RECIPE: Shoofly pie, reimagined

Sorghum Shoofly Bars.
Courtesy of Tom Eberhardt-Smith
Sorghum Shoofly Bars. Courtesy of Tom Eberhardt-Smith

Credit: Tom Eberhardt-Smith

Credit: Tom Eberhardt-Smith

My great-great-aunt Frances was a stout, persnickety woman who had a soft spot for cakes, cookies and anything else with sugar as a key ingredient. Aunt Frances was especially known for her pies. She baked apple, lemon meringue and other buttery, flaky confections for our large family and the patrons at the little inn just down the road.

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Great Aunt Frances' recipe composition book.
Courtesy of Chadwick Boyd
Great Aunt Frances' recipe composition book. Courtesy of Chadwick Boyd

Credit: Handout

Credit: Handout

A few years ago, on a Sunday in early winter, I got a call from Mama asking me if I wanted Aunt Frances’ recipe composition book. When I received the black and white speckled notebook, it was brimming with newspaper clippings, recipe cards and scribbled comments like “very good,” “not this” or “more sugar.” I marveled at how she had opinions on nearly everything. Not knowing exactly where to begin, I opted to tackle Aunt Frances’ Shoofly Pie, but with my own twist.

These easy bars hold Aunt Frances’ classic Pennsylvania Dutch Shoofly Pie filling, but with sorghum syrup rather than black strap molasses for a Southern update. They are lighter, yet still a bit gooey, and have a surprise pop of flavor from freshly ground black pepper. Sometimes, when the mood strikes me, I throw in chopped pecans. Maldon flake salt adds a nice salty crunch to every semi-sweet bite.

Chadwick Boyd is a frequent TV guest, judge on Hallmark Channel and cookbook author. Find more of his work at chadwickboydlifestyle.com.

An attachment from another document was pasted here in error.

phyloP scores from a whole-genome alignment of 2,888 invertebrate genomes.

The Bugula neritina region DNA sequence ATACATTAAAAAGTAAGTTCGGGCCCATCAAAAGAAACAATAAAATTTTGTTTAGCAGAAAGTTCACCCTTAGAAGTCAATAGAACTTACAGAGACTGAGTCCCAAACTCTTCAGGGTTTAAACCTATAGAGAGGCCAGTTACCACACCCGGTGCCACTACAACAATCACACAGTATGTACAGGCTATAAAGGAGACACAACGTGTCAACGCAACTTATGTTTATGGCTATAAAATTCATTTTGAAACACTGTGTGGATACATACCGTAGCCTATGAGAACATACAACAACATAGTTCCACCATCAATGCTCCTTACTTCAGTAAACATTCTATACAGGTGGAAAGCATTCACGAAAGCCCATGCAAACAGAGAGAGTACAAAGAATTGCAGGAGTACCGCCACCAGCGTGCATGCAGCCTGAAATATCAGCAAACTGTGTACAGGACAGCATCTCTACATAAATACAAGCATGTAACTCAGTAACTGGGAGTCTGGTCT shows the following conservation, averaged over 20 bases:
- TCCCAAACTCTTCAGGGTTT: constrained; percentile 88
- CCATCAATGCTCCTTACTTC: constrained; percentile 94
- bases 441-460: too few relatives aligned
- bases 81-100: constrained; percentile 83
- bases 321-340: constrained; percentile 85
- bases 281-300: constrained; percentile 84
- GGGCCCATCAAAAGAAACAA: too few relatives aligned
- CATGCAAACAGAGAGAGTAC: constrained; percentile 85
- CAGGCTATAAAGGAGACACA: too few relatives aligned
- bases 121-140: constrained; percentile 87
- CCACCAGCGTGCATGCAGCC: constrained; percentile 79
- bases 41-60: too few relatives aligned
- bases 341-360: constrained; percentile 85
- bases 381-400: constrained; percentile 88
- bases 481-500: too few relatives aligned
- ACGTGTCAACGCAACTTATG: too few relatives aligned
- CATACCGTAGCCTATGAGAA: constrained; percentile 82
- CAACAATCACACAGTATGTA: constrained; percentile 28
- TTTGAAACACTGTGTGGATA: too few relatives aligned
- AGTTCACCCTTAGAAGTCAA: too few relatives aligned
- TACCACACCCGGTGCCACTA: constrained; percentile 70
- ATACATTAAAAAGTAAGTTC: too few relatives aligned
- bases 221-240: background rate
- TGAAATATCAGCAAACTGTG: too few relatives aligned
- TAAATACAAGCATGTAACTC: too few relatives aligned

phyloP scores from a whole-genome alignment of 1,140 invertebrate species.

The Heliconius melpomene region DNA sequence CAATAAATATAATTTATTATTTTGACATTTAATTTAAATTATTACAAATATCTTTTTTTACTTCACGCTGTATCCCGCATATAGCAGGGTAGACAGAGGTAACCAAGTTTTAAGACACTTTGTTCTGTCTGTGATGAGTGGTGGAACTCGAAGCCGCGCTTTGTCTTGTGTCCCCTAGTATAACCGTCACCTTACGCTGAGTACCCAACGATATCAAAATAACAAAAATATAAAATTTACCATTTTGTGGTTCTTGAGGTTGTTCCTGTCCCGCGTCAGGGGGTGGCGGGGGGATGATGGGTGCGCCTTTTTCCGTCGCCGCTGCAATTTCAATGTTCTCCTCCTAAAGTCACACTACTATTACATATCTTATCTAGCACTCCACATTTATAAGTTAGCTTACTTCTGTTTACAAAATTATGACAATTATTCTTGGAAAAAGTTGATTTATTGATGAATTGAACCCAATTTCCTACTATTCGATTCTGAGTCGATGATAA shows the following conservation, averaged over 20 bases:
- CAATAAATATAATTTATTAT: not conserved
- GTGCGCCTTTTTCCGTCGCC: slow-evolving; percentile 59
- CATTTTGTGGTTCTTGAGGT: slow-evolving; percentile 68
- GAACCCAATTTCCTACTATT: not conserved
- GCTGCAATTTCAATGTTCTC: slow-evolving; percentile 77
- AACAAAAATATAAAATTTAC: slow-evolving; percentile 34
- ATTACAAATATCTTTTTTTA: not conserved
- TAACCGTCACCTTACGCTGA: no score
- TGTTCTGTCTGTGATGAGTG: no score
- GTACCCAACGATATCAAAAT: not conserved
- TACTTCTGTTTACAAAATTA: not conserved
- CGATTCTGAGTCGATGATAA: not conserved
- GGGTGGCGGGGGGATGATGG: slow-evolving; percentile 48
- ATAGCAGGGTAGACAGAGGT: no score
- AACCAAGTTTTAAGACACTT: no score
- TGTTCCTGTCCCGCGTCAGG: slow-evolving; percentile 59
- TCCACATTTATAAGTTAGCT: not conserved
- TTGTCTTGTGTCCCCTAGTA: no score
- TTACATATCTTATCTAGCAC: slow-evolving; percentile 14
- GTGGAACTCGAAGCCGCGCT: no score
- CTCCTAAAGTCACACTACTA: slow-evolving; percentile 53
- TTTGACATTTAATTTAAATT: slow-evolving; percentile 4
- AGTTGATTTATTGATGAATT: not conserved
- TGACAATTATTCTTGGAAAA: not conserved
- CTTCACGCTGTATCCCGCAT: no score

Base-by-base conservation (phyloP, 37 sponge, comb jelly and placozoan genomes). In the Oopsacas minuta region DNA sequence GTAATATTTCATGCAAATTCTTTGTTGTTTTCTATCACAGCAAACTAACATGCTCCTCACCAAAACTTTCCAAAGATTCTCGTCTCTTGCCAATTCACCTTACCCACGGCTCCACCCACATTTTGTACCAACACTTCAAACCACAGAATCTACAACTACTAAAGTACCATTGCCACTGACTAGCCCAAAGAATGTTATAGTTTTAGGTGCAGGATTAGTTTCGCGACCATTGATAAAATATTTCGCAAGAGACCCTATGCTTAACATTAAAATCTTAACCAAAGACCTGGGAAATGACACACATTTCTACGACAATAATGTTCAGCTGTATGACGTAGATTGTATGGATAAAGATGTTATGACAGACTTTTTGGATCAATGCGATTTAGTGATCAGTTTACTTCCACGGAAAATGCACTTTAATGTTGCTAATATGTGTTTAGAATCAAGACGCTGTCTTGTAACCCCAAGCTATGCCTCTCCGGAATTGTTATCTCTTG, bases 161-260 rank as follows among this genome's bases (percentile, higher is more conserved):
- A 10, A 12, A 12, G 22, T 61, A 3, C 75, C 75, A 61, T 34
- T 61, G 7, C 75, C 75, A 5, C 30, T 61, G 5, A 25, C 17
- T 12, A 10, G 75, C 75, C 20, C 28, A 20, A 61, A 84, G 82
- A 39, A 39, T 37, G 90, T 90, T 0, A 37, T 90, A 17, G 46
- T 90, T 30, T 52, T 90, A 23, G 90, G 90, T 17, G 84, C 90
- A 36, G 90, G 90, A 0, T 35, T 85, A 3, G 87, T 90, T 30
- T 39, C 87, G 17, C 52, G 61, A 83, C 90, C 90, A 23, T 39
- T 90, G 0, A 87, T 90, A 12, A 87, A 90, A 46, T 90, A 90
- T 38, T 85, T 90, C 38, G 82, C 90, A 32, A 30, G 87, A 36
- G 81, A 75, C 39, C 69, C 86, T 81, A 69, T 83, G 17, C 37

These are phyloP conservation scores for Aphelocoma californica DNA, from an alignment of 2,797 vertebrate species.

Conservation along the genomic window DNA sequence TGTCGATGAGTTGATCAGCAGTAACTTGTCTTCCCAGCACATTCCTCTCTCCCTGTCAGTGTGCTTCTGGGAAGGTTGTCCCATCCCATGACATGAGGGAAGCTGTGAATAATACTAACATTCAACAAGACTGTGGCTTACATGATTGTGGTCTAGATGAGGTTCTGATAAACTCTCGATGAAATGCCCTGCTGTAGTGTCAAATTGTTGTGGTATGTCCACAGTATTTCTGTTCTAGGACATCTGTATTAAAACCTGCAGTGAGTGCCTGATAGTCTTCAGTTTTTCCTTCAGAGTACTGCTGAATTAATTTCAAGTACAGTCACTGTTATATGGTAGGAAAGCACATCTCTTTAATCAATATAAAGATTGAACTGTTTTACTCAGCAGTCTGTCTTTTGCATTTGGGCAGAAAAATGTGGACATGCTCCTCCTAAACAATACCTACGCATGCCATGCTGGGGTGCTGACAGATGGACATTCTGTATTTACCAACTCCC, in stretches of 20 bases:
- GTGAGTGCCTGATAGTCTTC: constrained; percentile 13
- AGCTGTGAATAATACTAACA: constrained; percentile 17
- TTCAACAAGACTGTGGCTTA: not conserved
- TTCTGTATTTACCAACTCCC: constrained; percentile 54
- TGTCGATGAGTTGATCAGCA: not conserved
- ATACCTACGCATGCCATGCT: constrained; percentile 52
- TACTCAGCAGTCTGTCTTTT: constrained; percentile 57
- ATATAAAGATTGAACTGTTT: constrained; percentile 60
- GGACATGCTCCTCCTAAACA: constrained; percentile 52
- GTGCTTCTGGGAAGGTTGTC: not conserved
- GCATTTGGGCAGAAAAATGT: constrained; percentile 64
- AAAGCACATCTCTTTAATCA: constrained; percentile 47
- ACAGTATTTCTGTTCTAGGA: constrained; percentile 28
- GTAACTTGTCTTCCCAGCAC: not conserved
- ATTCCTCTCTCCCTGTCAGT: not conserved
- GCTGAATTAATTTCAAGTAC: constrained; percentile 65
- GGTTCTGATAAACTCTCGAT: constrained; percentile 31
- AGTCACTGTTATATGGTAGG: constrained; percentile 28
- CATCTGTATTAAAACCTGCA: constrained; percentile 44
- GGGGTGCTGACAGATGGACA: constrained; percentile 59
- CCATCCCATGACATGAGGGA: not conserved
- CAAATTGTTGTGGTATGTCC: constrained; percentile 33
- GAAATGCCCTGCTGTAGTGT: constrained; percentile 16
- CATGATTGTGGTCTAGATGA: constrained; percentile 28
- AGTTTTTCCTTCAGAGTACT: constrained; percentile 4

Sorghum Shoofly Bars.
Courtesy of Tom Eberhardt-Smith
Sorghum Shoofly Bars. Courtesy of Tom Eberhardt-Smith

Credit: Tom Eberhardt-Smith

Credit: Tom Eberhardt-Smith

Sorghum Shoofly Bars
  • 1 cup all-purpose flour
  • ⅔ cup light brown sugar
  • 1 teaspoon kosher salt
  • 1½ tablespoons vegetable shortening
  • 1 cup hot water, divided
  • 1 cup sorghum
  • 1 large egg, lightly beaten
  • 1 teaspoon freshly cracked black pepper
  • 1½ cups chopped pecans (optional)
  • 1 teaspoon baking soda
  • 1 tablespoon flake salt, such as Maldon
  • Position the rack in the middle of the oven and heat to 400 degrees.
  • Spray a 10-by-15-inch rimmed baking sheet with cooking spray.
  • Whisk together the flour, brown sugar and salt in a medium mixing bowl. Work in the shortening with your fingers until the mixture forms crumbles smaller than the size of peas. Set aside ¼ cup of the crumbles – you’ll use it to top the batter just before baking.
  • Place the hot water in a 2-cup liquid measuring cup.
  • Add the sorghum, egg, black pepper to the flour mixture, along with ¾ cup of the hot water, and whisk again. Stir in the pecans, if using.
  • Stir in the baking soda to the remaining hot water to activate – it will bubble and fizz. Pour into the mixture and whisk until fully incorporated.
  • Pour the batter into the baking sheet. Top with the reserved crumbs. Sprinkle on the flake salt.
  • Bake for 10 minutes. Then, lower the temperature to 350 degrees. Bake for another 25-30 minutes until a knife comes out clean in the center and the sides start to pull away from the edge of the pan.
  • Cool in the pan on a wire rack for 20-30 minutes. Cut into 24 bars. Store in an airtight container for up to one week. Makes: 24 bars

Nutritional information

Per serving: Per bar: 118 calories (percent of calories from fat, 45), 2 grams protein, 15 grams carbohydrates, 1 gram fiber, 6 grams total fat (1 gram saturated), 8 milligrams cholesterol, 377 milligrams sodium.

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